Mini-Splits vs. Garage Heaters: Whats Right for My Woodshop?

Cozy isn’t usually a word used to talk about a garage. But many homeowners take full advantage of this location as a workshop for home improvement projects or hobbies including woodworking. Considering transforming your garage into a home woodshop? By installing heating and cooling, you’ll have the ability to use the space throughout the year.

Traditional systems, including a furnace, heat pump or air conditioner, are often cost-prohibitive since there’s ductwork that’s necessary. Also, garages are frequently separate.

The two most popular styles are garage heaters or mini-split systems, as they don’t require ductwork. But which kind should you select? It’s important to know the benefits of each to choose the most energy-efficient solution for your woodshop. Sawdust needs additional planning since these particles can clog filters and lower your system’s efficiency.

We review the differences to help you select the right system for your budget.

Mini-Splits: Ideal for Heating and Cooling

Ductless mini-splits much like a heat pump, as they transfer heat in place of generating it. This makes them extremely energy efficient. They’re mounted on your wall and connect to an outside unit by a small hole in the wall.

A mini-split air conditioner is popular for its energy efficiency and quiet operation. This makes it ideal for craftsmen needing a tranquil, cozy space to work. As they deliver both heating and cooling, mini-splits can be operated no matter the season.

Since wood expands with shifts in temperature, full control over heating and cooling is highly beneficial. A lot of carpenters and woodworkers suggest finishing projects in temperatures very close to where the completed product will be used.

Checking your filter consistently is a critical component of upkeep. Using a saw generates a lot of sawdust. If you don’t clean your mini-split’s filter, you might lower your system’s efficiency and life span.

A mini-split also has to have routine tune-ups from a certified HVAC technician, like one from Gordon's Service Experts. Keeping its internal parts clean and lubricated will help decrease the probability of interruptions in comfort and may even help it run for an extended period of time.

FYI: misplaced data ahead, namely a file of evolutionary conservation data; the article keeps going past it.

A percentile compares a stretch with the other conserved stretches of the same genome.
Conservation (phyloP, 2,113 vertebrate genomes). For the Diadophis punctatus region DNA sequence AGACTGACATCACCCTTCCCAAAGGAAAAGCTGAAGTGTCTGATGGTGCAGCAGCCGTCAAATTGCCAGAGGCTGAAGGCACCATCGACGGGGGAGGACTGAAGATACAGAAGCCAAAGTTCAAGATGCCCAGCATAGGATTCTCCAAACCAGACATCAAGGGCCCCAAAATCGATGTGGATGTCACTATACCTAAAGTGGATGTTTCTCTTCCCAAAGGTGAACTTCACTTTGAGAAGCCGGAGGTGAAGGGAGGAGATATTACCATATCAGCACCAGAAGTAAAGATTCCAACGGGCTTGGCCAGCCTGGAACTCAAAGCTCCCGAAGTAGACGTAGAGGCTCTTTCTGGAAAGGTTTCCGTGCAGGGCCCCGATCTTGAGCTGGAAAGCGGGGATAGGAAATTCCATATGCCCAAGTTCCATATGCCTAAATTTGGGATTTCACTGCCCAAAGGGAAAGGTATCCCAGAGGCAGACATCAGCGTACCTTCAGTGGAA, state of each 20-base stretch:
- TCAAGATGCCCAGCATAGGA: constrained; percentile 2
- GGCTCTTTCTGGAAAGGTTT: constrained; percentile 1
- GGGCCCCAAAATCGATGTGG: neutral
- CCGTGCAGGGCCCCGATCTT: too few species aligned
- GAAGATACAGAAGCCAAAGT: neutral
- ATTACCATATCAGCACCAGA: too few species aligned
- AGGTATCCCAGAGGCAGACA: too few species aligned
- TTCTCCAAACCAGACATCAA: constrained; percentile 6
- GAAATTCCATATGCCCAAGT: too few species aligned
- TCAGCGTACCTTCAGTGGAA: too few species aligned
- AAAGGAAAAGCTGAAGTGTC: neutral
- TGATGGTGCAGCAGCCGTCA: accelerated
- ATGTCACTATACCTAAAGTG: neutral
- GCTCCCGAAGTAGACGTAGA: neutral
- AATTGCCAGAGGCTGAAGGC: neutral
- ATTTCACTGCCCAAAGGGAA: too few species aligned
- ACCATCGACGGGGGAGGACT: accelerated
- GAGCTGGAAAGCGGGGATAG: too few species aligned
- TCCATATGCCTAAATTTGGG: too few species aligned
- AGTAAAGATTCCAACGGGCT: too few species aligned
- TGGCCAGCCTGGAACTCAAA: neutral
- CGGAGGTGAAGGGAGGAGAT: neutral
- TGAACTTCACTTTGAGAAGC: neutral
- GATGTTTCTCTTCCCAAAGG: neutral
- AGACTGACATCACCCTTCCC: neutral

Garage Heaters: Ideal for Cold Climates

Garage heaters operate a bit differently. They create heat, so it’s better to compare one to a mini furnace. They’re installed on the ceiling, typically in a corner. If you turn to your garage for added storage, consider the fact that these heaters will eat up some of the overhead room.

The main difference between garage heaters and mini-split systems is the kind of fuel they use, since mini-splits are electric. Propane or natural gas garage heaters are both typical models, but there are electric garage heaters too if you don’t want to add fuel hookups.

Garage heaters include a perk that makes them advantageous over a mini-split system. They don’t have to have a filter and some models have closed combustion chambers, which halts sawdust from getting into those internal pieces.

Key Differences Between Mini-Splits and Garage Heaters

In the end there are a lot of things to consider, such as the weather in Oklahoma City. These include:

  • Whether you need both heating and cooling, or only heating.
  • Your budget.
  • How much wall area you have in your garage.
  • How much time and money you want to spend on maintenance.

Ductless mini-split systems are excellent if you are looking for versatility and prime energy efficiency. They offer both heating and cooling, making them the top solution for zoned climate control. But this efficiency comes at a price. Mini-split heat pumps cost more up front than garage heaters. If you won’t use your shop often, this may not be the smartest option. But woodshops in areas with large shifts in weather may benefit from more precise control.

Garage heaters are a simpler, more reasonably priced solution. Different models use differing fuel sources to generate heat only, making them ill-suited for hotter weather. Gas or propane garage heaters are great if fuel costs are more reasonable. They’re not as energy efficient, so frequent use may result in higher utility expenses. But the great heat generation is desired in colder locations.

For experienced advice and installation, turn to the HVAC Experts at Gordon's Service Experts. We’ll help you make the right choice. And with excellent repair and maintenance services, your garage will be a productive location for a long time. Contact us at 405-432-2197 to request a free home comfort assessment or appointment today.

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